Readers of John Mortimer's Rumpole stories will remember that this fictional old barrister was not always entirely respectful of the judiciary, and one of his favourite occupations was to rattle his old adversary Judge "Mad Bull" Bullingham.
At one time some of Cneifiwr's social acquaintances were barristers, and they liked nothing better when knocking back their claret than to swap stories about occupants of the bench past and present. Some judges had less than flattering nicknames (Bullying Manner, if I remember rightly, was Reginald Bullingham Manor), and the late Lord Denning was another favourite for his often eccentric rulings. One began, "It happened on April 19, 1964. It was bluebell time in Kent."
Another was the notoriously pro-establishment Mr Justice Cantley, the judge in the Jeremy Thorpe case, who famously described one of the defendants, George Deakin, as "probably the sort of man
whose taste ran to a cocktail-bar in his living-room", whilst Thorpe was
"a Privy Counsellor, a former leader of the Liberal Party and a
national figure with a very distinguished public record".
Thank goodness that all of those pro-establishment, red-faced and irascible public school judges are a thing of the past.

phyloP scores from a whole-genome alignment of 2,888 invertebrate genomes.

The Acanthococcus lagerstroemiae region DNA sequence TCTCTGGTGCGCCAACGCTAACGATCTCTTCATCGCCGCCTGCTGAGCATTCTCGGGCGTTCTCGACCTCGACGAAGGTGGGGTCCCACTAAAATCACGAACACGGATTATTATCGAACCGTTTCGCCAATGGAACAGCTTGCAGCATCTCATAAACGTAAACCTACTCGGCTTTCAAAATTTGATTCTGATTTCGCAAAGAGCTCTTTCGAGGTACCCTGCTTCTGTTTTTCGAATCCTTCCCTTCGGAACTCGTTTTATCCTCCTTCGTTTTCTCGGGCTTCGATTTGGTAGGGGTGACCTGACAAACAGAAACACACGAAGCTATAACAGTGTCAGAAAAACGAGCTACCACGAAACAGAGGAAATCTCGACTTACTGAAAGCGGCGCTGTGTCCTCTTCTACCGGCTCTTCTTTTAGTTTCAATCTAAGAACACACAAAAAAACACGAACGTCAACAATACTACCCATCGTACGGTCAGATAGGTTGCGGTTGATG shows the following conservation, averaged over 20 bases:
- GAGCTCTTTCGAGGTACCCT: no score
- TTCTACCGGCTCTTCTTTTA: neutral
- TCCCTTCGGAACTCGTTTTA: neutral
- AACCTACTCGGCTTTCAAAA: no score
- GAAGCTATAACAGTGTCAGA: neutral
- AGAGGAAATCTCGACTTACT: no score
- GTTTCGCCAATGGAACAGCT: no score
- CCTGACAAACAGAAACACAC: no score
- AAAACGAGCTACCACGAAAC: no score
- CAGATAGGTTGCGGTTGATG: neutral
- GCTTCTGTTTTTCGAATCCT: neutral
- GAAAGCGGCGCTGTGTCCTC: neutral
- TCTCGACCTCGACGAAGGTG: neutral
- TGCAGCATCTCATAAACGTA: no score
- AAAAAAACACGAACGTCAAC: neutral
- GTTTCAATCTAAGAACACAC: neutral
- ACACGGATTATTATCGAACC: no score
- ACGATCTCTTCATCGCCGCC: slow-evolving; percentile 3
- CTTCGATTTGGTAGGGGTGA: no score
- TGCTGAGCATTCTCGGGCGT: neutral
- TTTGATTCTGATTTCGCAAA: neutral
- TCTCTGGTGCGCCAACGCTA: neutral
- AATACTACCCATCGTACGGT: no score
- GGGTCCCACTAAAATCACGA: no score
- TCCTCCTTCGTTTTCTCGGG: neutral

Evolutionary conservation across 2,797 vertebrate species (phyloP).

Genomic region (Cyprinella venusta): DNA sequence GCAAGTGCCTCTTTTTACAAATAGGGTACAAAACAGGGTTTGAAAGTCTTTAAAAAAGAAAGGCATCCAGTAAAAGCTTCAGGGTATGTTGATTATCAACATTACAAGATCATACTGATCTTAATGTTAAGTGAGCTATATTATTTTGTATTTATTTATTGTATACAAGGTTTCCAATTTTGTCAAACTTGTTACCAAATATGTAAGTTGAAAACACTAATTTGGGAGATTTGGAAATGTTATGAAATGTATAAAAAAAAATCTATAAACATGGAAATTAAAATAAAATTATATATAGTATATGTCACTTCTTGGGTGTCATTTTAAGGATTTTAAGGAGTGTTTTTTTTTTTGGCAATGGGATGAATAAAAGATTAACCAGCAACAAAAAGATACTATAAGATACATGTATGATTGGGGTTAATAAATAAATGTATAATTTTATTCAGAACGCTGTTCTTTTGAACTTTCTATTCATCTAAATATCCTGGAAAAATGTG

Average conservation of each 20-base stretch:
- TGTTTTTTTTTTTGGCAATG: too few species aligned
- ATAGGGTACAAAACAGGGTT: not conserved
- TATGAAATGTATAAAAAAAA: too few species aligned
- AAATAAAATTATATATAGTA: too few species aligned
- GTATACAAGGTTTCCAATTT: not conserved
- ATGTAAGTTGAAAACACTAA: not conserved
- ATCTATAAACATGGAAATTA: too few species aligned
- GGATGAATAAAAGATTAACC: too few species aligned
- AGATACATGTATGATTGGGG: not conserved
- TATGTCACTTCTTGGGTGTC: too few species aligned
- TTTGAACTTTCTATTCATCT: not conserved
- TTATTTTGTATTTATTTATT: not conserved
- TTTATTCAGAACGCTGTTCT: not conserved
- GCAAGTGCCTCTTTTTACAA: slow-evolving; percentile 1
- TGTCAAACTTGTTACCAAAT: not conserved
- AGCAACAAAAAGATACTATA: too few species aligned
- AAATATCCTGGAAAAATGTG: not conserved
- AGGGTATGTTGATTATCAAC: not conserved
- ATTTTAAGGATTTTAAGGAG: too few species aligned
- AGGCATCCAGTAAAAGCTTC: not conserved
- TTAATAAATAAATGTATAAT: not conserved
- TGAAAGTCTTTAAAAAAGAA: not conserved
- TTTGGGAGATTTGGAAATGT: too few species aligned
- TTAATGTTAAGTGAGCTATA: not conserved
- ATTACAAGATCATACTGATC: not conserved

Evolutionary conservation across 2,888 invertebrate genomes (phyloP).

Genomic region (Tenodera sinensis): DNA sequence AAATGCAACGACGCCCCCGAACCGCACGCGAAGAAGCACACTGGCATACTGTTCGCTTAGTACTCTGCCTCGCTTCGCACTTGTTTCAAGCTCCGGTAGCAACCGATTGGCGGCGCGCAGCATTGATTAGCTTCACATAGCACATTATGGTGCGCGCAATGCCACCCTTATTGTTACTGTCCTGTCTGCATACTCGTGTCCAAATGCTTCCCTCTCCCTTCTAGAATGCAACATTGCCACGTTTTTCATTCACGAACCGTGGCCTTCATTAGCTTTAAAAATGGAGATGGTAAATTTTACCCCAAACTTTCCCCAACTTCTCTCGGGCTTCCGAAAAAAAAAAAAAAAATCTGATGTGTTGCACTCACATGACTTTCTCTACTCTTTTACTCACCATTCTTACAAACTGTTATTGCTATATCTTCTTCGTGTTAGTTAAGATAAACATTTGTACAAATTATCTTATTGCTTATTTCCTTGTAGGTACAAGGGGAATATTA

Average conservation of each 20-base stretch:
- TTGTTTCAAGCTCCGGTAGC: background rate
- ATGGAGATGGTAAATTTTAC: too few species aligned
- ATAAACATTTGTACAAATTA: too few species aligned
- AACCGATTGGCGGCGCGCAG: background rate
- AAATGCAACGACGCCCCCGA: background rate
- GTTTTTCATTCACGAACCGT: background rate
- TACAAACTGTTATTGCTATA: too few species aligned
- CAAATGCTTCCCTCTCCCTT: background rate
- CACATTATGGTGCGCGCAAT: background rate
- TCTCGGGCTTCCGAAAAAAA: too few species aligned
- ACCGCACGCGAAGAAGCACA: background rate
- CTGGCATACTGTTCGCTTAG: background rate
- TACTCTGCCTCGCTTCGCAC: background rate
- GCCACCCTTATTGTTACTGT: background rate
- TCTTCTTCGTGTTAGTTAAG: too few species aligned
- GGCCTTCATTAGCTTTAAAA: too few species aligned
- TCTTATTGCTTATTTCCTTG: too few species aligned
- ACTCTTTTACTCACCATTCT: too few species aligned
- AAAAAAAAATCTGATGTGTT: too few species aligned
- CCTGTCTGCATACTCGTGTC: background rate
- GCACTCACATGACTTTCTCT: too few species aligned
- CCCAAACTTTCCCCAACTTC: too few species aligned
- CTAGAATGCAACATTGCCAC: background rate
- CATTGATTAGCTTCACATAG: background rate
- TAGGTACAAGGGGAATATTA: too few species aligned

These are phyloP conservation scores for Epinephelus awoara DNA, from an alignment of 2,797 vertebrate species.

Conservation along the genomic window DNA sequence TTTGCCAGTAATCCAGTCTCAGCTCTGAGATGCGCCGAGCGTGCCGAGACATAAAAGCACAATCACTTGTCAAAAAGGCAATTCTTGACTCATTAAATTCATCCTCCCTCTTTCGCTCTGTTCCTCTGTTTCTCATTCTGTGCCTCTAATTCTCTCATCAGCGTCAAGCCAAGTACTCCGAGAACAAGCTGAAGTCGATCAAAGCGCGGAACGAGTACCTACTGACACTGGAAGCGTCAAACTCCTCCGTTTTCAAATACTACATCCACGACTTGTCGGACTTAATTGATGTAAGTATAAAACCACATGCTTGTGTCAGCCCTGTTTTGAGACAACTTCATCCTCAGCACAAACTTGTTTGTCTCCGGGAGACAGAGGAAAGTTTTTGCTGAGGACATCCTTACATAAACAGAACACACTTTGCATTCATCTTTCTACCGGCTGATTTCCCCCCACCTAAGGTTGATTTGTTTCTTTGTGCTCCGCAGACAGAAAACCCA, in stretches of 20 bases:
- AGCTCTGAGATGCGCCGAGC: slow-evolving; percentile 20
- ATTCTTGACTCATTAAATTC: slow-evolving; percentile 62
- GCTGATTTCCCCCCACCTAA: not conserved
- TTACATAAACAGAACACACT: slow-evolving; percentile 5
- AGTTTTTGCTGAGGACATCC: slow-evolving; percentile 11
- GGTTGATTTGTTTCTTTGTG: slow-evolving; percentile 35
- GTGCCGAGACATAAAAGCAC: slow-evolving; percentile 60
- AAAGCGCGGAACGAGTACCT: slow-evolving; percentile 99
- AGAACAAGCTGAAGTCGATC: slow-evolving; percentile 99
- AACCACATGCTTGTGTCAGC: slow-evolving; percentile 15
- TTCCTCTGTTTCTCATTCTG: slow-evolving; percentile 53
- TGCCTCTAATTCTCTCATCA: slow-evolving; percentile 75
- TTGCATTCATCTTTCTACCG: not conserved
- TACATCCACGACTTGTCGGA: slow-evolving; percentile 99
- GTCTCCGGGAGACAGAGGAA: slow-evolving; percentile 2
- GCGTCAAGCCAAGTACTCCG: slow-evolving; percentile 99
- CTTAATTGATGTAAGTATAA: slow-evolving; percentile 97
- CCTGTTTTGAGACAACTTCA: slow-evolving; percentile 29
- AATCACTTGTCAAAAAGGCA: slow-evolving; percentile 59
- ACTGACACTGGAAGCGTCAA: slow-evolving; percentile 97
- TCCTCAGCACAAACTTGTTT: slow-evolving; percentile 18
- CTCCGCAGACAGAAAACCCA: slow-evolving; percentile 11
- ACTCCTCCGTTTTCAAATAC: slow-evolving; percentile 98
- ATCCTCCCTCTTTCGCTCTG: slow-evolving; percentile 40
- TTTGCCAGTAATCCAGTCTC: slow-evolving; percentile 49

And it is with that thought in mind that we should all welcome today's ruling by Mr Justice Tugendhat that Sally Bercow, the wife of the Speaker of the House of Commons, was guilty of defamation by sending a tweet which meant, "in its natural and ordinary defamatory meaning, that
the Claimant was a paedophile who was guilty of sexually abusing boys
living in care".
Which is obvious to anyone reading Ms Bercow's actual words:
"Why is Lord McAlpine trending? *innocent face* "
You can read Sally Bercow's statement on the outcome of the case here, and the text of the Mr Justice Tugendhat's verdict here.
Mr Justice Tugendhat, who is now the senior media judge in England, has been in the news several times this year. In January he hit the headlines when he was presiding over a case involving the sexual activities of undercover police officers.
Part of that case revolved around an interpretation of the Regulation of Investigatory Powers Act, and the judge decided that, on balance, Parliament would have envisaged "some possible sexual relationships" between undercover police officers and those they were investigating. In his judgement he cited James Bond as "a member of the intelligence services who used relationships with women to obtain information, or access to persons or property", and went on to argue that Bond and other fictional characters gave credence to the view that for many years spies had formed intimate sexual relationships for intelligence purposes.
All of which leads one to wonder whether Rumpole was actually a work of fiction.